More than one hundred fifty Jewish educators, community professionals, and volunteers from the former Soviet Union and Israel will gather in Lvov, Ukraine on October 13 to take part in the American Jewish Joint Distribution Committee’s fourth annual Jewish Informal Education Conference. The four-day confab on community-building and Jewish learning will engage participants in a variety of network-building opportunities, knowledge sharing workshops, and Jewish education best practices. They will also explore contemporary Jewish life in the former Soviet Union and the significance of the Galicia region to Jewish history.

‘Its nothing short of miraculous that Lvov is once again playing host to this vast region’s Jewish revival. The passionate desire among these educators to improve their fluency in our tradition and to bring it home to their local Jewish communities is testament to the work we have been doing for more than twenty years,’ said Ofer Glanz, Director of JDC’s Former Soviet Union Department.

Conference participants — who work for Jewish community centers, Hesed welfare centers, youth clubs, family retreats, kindergartens, and other Jewish outlets throughout the FSU — will also lead sessions on spirituality, assimilation, Jewish culture and history, Israel, and religious practice. Additional workshops relate to the development of Jewish arts with an emphasis on crafts, theater, and music. Participants will also tour several fortified synagogues, a rare and unique architectural style that once proliferated in the area.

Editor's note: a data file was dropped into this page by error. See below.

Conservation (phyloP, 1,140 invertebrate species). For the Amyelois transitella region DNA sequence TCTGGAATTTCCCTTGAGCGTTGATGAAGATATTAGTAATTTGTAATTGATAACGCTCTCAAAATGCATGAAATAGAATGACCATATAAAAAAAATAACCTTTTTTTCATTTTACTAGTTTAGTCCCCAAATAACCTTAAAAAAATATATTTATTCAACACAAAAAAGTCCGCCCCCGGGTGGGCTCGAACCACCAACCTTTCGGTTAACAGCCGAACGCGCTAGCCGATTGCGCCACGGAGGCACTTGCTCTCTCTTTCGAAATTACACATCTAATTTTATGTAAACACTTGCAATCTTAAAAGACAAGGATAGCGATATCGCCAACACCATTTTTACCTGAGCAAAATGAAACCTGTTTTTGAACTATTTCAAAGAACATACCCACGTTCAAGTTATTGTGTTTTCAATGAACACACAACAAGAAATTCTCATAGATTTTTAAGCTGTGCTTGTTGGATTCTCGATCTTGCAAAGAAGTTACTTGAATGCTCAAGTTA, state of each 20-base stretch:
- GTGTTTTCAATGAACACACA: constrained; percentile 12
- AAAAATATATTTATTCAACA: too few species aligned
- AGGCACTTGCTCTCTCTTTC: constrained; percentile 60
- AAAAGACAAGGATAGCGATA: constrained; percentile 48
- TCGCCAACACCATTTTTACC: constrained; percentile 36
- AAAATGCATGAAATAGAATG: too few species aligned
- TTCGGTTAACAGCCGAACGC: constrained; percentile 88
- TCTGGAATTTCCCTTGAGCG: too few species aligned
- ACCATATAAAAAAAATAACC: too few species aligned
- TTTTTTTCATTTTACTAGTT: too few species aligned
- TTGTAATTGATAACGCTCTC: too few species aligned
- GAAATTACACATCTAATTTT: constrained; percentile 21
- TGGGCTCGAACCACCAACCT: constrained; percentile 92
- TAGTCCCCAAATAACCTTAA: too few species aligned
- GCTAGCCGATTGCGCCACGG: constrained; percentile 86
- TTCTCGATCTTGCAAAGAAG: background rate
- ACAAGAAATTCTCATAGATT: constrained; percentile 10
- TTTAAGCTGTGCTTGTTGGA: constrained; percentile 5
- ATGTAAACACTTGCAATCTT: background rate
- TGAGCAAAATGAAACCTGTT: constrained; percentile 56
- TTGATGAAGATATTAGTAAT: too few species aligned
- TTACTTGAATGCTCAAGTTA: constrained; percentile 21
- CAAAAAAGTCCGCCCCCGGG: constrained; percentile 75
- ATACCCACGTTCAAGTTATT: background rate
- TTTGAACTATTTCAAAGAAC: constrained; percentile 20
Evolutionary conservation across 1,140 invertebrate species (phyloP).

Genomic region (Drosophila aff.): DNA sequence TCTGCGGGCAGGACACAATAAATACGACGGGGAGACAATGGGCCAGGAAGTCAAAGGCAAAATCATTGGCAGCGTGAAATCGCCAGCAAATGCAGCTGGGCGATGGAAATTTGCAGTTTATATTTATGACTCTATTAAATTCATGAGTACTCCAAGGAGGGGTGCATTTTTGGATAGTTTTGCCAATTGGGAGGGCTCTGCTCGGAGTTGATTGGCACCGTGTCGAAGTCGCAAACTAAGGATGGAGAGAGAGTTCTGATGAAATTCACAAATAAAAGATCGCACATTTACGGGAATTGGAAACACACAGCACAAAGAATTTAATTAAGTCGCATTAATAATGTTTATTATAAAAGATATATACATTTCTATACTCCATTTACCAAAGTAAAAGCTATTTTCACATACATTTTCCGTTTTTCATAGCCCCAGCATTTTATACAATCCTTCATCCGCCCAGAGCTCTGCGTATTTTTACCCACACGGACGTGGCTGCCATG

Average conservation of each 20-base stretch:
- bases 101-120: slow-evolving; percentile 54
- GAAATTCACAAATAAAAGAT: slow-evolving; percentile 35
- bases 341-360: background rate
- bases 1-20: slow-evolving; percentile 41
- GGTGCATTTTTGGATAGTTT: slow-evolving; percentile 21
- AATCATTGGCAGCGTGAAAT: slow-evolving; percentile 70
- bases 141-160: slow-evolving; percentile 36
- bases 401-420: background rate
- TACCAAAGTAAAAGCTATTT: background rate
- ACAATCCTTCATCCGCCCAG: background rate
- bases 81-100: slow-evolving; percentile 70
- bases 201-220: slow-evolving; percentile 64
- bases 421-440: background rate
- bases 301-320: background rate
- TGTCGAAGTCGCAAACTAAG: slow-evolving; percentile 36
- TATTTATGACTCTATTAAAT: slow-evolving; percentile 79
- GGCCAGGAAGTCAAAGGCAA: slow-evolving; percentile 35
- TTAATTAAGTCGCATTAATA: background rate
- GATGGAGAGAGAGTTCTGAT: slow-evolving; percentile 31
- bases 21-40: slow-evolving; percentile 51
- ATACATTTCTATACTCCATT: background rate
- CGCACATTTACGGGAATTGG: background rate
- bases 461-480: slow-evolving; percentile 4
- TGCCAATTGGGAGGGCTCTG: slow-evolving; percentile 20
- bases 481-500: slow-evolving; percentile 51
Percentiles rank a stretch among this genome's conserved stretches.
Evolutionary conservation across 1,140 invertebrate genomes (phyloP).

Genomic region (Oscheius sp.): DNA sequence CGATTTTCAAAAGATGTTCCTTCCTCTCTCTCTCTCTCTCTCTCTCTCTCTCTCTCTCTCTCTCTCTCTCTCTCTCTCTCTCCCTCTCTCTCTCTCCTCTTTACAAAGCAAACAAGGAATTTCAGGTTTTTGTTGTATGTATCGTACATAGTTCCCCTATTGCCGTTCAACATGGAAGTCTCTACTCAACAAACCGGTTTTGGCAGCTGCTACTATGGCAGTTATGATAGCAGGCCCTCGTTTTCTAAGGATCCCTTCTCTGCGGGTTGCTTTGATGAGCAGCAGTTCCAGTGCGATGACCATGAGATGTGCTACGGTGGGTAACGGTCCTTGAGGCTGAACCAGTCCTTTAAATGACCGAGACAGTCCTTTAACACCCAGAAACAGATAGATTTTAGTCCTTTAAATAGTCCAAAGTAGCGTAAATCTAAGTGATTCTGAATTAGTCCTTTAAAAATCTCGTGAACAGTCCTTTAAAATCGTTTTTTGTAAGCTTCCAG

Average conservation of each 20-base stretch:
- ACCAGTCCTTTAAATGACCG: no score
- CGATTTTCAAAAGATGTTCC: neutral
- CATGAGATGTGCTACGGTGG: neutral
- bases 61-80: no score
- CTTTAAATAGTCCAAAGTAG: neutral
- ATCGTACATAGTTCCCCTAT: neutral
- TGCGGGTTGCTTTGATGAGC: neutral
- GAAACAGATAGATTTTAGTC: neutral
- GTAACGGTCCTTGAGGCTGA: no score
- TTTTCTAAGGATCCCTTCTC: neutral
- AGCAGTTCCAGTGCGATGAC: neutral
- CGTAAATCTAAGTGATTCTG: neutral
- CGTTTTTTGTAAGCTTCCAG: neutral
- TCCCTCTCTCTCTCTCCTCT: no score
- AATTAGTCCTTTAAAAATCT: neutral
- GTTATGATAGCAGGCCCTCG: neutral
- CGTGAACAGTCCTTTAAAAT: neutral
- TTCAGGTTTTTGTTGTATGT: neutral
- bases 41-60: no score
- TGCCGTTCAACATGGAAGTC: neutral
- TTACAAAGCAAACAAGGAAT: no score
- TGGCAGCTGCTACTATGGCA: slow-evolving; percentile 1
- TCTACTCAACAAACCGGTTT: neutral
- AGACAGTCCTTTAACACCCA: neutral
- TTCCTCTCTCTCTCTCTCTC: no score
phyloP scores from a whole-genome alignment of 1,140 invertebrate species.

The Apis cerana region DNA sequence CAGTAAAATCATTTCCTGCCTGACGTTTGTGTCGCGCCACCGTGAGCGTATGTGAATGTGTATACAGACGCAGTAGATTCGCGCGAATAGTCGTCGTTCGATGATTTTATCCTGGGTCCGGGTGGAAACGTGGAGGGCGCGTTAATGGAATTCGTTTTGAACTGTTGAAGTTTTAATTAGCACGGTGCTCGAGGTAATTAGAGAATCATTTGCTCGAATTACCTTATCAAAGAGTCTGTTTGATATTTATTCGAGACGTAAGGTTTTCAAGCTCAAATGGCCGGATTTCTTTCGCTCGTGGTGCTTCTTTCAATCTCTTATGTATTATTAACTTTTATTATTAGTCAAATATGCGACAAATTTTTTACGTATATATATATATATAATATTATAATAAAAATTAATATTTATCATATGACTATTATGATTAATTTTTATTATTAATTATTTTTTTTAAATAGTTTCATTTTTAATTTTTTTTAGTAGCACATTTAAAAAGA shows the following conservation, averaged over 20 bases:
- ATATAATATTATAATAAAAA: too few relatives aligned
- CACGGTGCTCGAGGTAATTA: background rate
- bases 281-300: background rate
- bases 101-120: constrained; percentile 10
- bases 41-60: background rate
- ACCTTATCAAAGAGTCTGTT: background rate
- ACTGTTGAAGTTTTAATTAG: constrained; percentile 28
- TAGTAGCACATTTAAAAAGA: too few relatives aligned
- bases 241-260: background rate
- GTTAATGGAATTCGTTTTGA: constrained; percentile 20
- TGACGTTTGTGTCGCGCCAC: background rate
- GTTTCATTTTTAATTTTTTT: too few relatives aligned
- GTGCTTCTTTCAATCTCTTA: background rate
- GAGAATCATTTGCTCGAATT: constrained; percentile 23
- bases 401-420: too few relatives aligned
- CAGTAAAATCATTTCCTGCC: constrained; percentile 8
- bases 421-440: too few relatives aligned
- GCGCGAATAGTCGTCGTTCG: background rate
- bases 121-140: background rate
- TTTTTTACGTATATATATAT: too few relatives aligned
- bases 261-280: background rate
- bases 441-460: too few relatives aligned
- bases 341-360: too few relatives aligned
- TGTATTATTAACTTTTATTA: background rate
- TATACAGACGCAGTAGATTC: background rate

Among those attending are Kolya Rilan, a Kishinev-based social entrepreneur who founded a Jewish youth club five years ago that today boasts 400 members and hosts a range of cultural and social activities on weekends and Jewish holidays; Kharkov educator Zhenya Loftnik, who is devoted to the revival of Yiddish in Eastern Europe and organized a series of Yiddish-language and cultural events including music concerts, dance contests, and poetry readings; and Alla Magas, 30, also of Kharkov and a graduate of a progressive Jewish educators institute, will share her experiences as an educator in Eastern Europe.

For centuries, Galicia and its capital Lvov were home to one of the largest Jewish populations in Europe. Known for their spirituality and candor, ‘Galitzianers,’ as locals were called in Yiddish, were immortalized in the novels of Sholem Aleichem and paintings of Marc Chagall. Jewish communities in the region were decimated by the Holocaust, yet about 5,000 Jews still call it home. Today in Lvov and the surrounding area, JDC operates a Hesed, supports a local JCC, and a variety of other services and programs for the Jewish community.